Green Lake

November 04, 2004

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Summary authors & editors: Len Sharp

The above photo showing Green Lake was taken this past September from Clark’s Reservation State Park, located in Jamesville, New York. Green Lake is a remnant of a prehistoric waterfall that plummeted over a nearly 175 ft (53 m) precipice to the beautifully carved round, blue plunge pool. The caprock of this ancient falls is an Onondaga limestone (from the Devonian Period). The approximately 60 ft (18.2 m) deep lake found within the scoured plunge pool is called a meromictic lake, one in which the bottom waters never undergo the seasonal "turn over" typical of most mid-latitude lakes -- no mixing with the upper layers of the lake. Bottom waters of meromictic lakes are often depleted in oxygen and saturated with gases like carbon dioxide (CO2).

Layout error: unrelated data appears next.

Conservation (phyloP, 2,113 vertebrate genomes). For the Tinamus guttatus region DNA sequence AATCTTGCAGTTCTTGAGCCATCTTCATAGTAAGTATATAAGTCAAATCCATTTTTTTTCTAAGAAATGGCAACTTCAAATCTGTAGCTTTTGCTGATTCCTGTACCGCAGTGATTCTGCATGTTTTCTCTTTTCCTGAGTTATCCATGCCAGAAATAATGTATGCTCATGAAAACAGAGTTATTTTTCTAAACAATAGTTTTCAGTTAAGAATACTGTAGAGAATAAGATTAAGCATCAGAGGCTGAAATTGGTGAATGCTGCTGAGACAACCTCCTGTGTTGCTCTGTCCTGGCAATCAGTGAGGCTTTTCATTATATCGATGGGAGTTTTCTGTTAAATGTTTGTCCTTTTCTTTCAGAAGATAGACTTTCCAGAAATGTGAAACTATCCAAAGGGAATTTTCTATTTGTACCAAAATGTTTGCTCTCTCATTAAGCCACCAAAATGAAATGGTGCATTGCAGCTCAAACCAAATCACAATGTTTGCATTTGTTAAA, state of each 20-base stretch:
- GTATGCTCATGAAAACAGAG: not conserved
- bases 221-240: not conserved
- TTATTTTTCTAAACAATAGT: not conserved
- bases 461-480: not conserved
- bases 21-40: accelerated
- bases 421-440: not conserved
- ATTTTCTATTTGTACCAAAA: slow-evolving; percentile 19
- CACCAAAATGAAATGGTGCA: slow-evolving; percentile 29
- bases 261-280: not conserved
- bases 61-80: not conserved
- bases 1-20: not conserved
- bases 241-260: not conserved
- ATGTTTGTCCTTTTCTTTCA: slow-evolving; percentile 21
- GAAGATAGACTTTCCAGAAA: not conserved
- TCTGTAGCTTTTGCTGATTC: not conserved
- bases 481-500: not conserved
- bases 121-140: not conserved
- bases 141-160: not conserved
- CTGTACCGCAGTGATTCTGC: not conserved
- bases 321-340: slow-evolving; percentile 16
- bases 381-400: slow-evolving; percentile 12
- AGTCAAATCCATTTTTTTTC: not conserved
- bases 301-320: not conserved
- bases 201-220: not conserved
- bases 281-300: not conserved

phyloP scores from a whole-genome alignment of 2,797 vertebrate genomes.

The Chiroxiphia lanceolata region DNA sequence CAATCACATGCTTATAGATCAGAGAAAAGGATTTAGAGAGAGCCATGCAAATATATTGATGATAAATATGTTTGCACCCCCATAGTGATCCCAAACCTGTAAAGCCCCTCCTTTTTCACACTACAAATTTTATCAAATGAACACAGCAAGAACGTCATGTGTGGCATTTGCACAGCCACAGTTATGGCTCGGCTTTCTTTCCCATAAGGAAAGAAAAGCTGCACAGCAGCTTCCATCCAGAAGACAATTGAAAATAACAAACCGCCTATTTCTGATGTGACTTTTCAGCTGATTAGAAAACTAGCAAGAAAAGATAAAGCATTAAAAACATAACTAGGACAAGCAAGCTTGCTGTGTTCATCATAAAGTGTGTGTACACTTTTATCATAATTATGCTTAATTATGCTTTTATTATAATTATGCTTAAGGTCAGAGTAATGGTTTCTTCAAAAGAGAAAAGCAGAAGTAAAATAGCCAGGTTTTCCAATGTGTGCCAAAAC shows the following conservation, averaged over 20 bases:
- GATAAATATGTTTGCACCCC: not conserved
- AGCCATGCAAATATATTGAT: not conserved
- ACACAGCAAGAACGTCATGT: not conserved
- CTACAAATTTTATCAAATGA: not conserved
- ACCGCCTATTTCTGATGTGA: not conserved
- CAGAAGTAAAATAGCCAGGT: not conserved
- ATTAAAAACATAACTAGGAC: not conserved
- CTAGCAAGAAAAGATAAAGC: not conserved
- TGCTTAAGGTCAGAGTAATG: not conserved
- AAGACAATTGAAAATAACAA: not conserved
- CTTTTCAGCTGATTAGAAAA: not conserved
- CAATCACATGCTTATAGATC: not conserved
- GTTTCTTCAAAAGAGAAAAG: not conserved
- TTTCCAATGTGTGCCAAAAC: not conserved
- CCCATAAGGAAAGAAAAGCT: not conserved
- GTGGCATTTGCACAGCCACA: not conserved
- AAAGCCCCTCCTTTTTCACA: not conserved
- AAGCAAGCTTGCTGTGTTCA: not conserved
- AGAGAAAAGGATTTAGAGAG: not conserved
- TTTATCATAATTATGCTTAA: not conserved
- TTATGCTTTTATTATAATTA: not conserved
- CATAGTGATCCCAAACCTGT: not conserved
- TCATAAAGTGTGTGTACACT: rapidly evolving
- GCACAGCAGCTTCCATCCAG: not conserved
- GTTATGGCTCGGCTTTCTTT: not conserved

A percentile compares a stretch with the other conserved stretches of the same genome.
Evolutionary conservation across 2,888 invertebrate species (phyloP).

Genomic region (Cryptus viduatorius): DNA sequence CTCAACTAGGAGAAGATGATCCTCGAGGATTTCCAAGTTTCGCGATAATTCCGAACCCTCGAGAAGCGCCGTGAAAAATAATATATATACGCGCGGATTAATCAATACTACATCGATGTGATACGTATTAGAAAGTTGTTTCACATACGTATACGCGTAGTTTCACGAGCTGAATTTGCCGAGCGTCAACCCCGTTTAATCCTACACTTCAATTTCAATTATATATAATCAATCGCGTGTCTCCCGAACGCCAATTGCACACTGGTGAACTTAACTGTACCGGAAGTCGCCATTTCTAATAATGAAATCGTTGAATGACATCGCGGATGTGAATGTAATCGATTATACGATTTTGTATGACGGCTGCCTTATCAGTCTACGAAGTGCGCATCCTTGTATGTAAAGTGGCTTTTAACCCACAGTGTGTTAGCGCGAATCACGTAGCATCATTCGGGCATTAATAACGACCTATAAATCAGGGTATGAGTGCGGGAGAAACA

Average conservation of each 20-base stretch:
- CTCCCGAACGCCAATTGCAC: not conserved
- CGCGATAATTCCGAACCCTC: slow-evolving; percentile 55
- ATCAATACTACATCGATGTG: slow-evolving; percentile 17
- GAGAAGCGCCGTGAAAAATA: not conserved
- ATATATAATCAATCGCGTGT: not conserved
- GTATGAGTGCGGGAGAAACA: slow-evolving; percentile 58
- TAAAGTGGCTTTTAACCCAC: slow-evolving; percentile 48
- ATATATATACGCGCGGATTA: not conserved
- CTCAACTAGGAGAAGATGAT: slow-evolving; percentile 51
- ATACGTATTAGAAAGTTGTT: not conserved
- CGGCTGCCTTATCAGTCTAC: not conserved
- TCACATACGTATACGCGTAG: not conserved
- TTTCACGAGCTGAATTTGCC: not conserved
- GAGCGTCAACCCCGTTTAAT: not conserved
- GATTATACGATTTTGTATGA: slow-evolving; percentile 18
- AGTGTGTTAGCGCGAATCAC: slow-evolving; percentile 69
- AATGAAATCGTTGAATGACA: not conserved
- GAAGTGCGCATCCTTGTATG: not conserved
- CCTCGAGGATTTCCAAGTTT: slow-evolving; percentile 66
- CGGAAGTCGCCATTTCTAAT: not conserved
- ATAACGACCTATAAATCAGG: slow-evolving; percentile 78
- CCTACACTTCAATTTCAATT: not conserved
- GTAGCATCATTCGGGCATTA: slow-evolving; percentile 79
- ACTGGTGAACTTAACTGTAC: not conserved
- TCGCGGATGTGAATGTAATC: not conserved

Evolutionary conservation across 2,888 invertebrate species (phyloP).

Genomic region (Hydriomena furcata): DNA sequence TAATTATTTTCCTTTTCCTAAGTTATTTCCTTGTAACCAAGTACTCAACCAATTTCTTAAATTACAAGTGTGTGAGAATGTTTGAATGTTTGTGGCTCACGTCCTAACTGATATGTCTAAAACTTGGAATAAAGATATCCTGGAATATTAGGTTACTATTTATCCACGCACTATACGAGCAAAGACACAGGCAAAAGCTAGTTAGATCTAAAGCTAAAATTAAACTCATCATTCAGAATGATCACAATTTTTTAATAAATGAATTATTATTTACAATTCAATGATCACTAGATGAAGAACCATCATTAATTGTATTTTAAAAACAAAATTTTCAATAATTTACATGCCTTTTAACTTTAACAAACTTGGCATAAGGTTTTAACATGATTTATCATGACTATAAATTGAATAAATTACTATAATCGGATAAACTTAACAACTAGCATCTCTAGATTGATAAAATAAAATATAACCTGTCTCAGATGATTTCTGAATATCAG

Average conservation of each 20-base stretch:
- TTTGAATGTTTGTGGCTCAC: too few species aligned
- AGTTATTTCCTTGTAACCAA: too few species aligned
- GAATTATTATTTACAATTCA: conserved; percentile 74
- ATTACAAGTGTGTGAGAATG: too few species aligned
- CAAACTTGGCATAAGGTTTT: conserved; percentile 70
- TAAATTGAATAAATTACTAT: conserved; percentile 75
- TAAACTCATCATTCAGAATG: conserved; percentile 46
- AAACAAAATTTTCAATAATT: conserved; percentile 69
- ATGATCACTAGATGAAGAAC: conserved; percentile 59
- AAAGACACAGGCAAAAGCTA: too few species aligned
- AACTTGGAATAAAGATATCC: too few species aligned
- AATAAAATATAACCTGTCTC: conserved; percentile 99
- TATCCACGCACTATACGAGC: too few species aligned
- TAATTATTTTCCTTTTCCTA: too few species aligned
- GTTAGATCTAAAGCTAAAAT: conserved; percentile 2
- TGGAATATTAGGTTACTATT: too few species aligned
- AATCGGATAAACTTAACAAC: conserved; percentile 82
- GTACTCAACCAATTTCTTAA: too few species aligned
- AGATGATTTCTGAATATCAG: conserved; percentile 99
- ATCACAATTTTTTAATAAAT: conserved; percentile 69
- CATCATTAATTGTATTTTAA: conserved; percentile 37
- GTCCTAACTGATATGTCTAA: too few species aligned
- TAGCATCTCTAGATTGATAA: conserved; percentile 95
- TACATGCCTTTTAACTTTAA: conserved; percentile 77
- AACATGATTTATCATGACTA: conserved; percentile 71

Approximately 10,000-12,000 years ago, the continental ice sheet covering the northeast U. S. began to melt and retreat, sending torrents of meltwater through gorges and valleys of central New York. The ancient cataract at Clark’s Reservation Park had a water flow equal to the volume of the American Falls at Niagara. This impressive flow lasted on the order of about 2,000 years. Clark’s Reservation Park offers magnificent hikes around the waterfall’s rim as well as trails of various difficulty into the woodlands, where one might encounter the fern Hart’s Tongue, which is reportedly found only at Clark’s Reservation.

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